Cities create encounters. Public spaces play a vital role in fostering interaction in cities. Jose Subero and Paula Colchero, two residents of Amsterdam and the creatives behind Ruilbank, have combined design and reading to promote social interaction at benches in public spaces.
Ruilbank is an intervention on Amsterdam public benches meant to create sharing public spaces and trigger interactions among people through the exchange of reading material. In 2013 they attached beautiful metal clips to ten benches around the city and filled them with reading material.
‘The response has been unexpected. Vandalism was not an issue at all. The neighbours, who lived closed to the benches, engaged with the project making sure that the clips stay. Even some homeless citizens who hang around the parks became guardians of the clips’, explains Jose.
Jose and Paula contacted various municipalities of the city of Amsterdam. Four of them positively replied to the initiative and gave Jose and Paula in-kind support and the permission to use the public benches. ‘We wanted the city administration to get involved and feel part of the project to enhance its quality”, explains Jose. They also partnered with a local newspaper and some magazines which wanted to gain more visibility.
Ruilbank with the morning newspaper Het Parool
‘Our intervention in Amsterdam came out of a daily observation of how citizens connect to each other in the city. There are not too many spaces in Amsterdam that invite people to connect’, says Jose. However, they observed some kind of anonymous connection among citizens. ‘They fold the newspaper after reading it and left it behind at the bench, most probably for somebody else to read it; a common scene in public transportation like buses and the subway’.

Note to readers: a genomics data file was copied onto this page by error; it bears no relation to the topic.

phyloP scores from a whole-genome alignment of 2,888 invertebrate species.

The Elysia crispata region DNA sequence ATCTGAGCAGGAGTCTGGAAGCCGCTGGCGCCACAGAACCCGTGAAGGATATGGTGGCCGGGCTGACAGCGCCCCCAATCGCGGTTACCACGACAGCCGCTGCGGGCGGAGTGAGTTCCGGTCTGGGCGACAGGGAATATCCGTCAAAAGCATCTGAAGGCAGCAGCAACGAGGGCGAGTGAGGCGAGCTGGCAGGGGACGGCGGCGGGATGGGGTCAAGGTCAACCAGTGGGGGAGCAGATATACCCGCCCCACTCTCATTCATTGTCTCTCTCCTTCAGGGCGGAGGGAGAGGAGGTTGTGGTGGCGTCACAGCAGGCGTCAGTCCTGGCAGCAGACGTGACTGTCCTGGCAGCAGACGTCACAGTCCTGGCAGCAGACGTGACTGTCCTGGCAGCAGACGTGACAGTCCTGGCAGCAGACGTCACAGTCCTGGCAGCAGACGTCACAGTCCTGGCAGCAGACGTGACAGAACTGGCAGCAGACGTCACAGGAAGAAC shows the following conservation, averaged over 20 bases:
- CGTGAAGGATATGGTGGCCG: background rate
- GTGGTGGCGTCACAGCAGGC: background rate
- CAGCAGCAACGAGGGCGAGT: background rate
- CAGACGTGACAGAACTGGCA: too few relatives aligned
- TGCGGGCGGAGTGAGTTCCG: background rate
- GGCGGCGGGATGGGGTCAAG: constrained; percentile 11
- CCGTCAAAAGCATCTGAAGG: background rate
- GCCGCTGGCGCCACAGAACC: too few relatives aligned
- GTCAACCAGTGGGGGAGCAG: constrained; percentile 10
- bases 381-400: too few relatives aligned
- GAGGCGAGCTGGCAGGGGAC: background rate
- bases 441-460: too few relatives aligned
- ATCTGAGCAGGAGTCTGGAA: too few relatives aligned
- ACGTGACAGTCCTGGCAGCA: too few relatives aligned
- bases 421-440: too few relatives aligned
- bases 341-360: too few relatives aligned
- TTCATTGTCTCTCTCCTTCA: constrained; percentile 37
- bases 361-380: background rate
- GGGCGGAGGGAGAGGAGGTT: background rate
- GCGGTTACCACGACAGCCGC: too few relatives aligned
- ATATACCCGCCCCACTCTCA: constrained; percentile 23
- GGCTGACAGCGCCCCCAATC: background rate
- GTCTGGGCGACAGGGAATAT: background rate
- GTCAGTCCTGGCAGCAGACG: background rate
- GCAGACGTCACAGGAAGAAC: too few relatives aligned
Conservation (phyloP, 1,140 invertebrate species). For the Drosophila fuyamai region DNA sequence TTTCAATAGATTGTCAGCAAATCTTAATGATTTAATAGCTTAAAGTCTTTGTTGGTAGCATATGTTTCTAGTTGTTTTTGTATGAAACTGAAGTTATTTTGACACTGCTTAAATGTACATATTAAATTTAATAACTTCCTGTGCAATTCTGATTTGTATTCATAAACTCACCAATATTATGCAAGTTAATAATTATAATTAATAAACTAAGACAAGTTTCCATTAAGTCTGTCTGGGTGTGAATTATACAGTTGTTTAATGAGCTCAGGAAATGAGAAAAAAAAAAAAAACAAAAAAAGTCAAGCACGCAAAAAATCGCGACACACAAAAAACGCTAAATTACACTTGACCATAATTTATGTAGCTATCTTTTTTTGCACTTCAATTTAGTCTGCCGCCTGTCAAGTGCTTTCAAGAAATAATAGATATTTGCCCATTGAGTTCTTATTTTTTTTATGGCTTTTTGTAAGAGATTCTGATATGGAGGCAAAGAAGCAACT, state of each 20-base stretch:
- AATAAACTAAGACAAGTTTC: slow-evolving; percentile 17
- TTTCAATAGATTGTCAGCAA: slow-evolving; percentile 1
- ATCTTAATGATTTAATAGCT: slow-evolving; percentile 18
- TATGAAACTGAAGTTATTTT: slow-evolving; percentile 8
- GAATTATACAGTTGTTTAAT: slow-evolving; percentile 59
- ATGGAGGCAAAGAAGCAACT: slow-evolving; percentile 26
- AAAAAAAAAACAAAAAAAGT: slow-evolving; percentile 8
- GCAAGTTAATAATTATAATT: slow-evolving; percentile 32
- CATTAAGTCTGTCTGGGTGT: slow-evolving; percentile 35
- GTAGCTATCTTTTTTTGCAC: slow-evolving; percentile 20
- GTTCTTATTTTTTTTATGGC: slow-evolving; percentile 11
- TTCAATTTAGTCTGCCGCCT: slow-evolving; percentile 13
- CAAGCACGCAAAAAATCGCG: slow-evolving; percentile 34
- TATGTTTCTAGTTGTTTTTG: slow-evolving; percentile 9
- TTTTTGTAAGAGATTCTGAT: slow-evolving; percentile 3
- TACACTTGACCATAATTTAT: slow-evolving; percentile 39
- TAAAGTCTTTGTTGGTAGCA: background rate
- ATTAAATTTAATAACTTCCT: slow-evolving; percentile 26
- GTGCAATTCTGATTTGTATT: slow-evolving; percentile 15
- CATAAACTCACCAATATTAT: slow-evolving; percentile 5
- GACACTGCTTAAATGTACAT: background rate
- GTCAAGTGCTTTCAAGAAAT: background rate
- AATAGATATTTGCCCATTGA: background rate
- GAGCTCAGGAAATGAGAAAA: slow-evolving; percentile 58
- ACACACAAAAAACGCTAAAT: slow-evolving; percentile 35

Aga & Omar at the #Ruilbank #Oosterpark
Jose’s and Paula’s initiative goes beyond sharing reading material in the clips. Their intention is to create a whole circular system where many parties, including citizens, engage with the initiative, interact and all profit from it. Their final objective is fostering interaction in the city. To this purpose we agree that public spaces matter.
Can design alone promote social interaction? Paula believes design in our time should aim for a lifestyle that goes back to basic principles, using the knowledge we have obtained on the way.
In 2017, Ruilbank has even been part of the 10º Biennale Internationale Design Saint Étienne.
@Image courtesy of Alexandra Caunes and Julio Boscos